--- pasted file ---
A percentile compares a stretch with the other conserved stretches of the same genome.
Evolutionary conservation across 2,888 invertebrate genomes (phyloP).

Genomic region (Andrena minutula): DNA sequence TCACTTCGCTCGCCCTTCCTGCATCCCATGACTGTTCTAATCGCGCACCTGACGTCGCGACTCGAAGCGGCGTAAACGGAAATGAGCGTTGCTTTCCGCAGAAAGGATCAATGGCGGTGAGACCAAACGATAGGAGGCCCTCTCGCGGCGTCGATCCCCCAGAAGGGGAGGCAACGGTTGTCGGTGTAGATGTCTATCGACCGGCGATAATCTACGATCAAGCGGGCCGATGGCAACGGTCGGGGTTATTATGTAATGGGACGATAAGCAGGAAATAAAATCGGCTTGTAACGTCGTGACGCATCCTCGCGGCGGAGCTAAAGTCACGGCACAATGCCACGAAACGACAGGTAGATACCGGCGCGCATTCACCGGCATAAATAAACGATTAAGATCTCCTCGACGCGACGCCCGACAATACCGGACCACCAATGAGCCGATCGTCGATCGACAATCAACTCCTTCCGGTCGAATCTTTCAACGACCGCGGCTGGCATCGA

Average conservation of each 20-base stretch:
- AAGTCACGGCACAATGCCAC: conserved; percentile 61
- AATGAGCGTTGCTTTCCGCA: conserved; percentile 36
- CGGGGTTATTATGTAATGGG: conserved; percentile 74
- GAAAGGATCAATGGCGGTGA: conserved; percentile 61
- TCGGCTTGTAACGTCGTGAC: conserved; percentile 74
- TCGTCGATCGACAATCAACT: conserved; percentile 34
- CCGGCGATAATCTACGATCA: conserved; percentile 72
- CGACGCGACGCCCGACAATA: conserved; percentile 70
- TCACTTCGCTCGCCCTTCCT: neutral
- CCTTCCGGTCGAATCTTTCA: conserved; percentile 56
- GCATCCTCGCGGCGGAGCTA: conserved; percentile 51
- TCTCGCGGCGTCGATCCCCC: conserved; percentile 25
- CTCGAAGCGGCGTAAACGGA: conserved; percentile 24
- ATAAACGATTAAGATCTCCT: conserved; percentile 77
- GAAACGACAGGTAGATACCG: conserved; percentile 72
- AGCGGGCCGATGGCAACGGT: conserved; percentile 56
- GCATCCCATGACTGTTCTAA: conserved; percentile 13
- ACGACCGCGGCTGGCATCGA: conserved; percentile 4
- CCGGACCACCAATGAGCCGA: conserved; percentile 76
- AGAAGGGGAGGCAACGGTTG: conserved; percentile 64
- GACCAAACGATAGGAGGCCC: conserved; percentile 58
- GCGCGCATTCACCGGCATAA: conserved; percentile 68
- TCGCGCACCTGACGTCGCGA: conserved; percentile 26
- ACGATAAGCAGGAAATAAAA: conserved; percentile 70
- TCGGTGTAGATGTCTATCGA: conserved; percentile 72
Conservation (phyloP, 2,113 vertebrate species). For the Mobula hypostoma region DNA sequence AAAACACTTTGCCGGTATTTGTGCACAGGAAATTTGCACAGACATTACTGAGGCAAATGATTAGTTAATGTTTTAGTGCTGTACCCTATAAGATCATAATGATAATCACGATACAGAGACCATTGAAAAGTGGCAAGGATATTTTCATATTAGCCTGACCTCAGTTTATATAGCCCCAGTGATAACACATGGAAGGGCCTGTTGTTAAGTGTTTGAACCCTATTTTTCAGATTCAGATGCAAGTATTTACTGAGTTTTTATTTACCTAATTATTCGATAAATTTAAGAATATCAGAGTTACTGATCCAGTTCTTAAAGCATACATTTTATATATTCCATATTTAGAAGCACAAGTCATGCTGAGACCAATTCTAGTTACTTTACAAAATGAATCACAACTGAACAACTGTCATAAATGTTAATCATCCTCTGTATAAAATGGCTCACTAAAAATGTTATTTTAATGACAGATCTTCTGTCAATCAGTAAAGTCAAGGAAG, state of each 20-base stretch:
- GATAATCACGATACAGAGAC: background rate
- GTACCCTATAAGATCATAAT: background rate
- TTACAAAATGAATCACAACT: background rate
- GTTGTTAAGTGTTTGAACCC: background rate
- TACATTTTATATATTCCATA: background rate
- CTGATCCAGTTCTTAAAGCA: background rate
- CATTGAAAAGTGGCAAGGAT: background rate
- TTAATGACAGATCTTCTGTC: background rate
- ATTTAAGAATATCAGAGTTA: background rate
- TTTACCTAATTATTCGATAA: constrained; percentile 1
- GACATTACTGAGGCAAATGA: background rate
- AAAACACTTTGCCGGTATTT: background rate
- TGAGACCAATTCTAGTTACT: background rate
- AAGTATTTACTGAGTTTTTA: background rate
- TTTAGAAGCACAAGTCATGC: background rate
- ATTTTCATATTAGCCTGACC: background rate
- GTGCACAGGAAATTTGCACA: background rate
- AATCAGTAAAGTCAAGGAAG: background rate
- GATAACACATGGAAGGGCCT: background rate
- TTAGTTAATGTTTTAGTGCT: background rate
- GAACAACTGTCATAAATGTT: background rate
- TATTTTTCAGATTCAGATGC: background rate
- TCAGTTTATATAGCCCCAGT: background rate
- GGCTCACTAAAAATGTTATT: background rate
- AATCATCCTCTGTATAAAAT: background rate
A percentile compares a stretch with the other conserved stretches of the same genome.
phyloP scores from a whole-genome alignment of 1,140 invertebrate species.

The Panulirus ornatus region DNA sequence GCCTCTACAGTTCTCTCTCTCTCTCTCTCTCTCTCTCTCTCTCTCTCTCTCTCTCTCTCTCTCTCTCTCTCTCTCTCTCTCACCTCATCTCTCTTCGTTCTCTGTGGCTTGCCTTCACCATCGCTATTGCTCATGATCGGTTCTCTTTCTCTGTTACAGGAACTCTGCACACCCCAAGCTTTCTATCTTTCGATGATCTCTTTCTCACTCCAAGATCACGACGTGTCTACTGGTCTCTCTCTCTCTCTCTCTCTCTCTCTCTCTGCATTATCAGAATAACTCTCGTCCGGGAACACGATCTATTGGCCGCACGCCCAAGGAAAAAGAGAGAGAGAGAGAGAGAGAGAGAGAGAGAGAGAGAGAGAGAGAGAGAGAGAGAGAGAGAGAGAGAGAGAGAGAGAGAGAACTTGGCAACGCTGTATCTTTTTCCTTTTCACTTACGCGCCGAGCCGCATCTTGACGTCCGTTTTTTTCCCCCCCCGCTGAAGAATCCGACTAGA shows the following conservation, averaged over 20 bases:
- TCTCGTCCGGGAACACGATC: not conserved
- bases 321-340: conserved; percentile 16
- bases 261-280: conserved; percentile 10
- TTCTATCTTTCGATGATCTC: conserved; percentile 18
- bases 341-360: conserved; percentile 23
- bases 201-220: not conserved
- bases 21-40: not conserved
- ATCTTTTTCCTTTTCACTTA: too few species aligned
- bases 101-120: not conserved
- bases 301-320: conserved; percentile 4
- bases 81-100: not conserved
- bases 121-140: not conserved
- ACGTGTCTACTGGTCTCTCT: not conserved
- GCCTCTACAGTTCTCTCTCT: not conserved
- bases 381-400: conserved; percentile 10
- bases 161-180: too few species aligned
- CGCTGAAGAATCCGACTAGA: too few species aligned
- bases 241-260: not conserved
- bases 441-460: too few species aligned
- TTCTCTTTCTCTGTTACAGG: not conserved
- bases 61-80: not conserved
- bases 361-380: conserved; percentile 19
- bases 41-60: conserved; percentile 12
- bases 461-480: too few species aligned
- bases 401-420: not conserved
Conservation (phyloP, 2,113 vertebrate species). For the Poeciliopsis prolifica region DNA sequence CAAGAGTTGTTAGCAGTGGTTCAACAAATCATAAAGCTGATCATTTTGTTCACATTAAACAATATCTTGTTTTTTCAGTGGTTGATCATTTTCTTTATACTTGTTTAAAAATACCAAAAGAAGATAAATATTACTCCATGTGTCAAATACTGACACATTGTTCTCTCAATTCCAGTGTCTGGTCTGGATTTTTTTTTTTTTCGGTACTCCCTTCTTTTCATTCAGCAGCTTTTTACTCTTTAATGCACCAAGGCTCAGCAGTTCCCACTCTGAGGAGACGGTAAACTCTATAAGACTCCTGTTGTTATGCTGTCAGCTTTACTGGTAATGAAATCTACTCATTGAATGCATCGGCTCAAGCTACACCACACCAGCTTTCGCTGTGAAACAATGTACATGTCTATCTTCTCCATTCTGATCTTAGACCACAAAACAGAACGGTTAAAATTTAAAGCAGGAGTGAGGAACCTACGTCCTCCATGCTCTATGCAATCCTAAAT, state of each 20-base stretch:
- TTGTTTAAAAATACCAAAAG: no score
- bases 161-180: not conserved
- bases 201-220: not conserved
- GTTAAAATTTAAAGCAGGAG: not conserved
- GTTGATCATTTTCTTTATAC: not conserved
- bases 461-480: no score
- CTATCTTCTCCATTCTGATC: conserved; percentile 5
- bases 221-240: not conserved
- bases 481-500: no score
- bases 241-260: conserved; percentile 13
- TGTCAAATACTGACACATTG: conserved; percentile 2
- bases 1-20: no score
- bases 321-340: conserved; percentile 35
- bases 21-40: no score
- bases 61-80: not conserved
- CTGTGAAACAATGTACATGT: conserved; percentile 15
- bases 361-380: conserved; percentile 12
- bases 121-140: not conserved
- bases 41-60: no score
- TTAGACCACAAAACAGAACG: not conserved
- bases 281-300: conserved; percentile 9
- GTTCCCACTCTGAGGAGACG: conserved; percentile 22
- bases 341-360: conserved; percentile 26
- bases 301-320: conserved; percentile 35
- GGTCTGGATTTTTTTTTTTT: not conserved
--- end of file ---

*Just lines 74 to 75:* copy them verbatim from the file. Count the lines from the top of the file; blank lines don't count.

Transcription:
- bases 161-180: too few species aligned
- CGCTGAAGAATCCGACTAGA: too few species aligned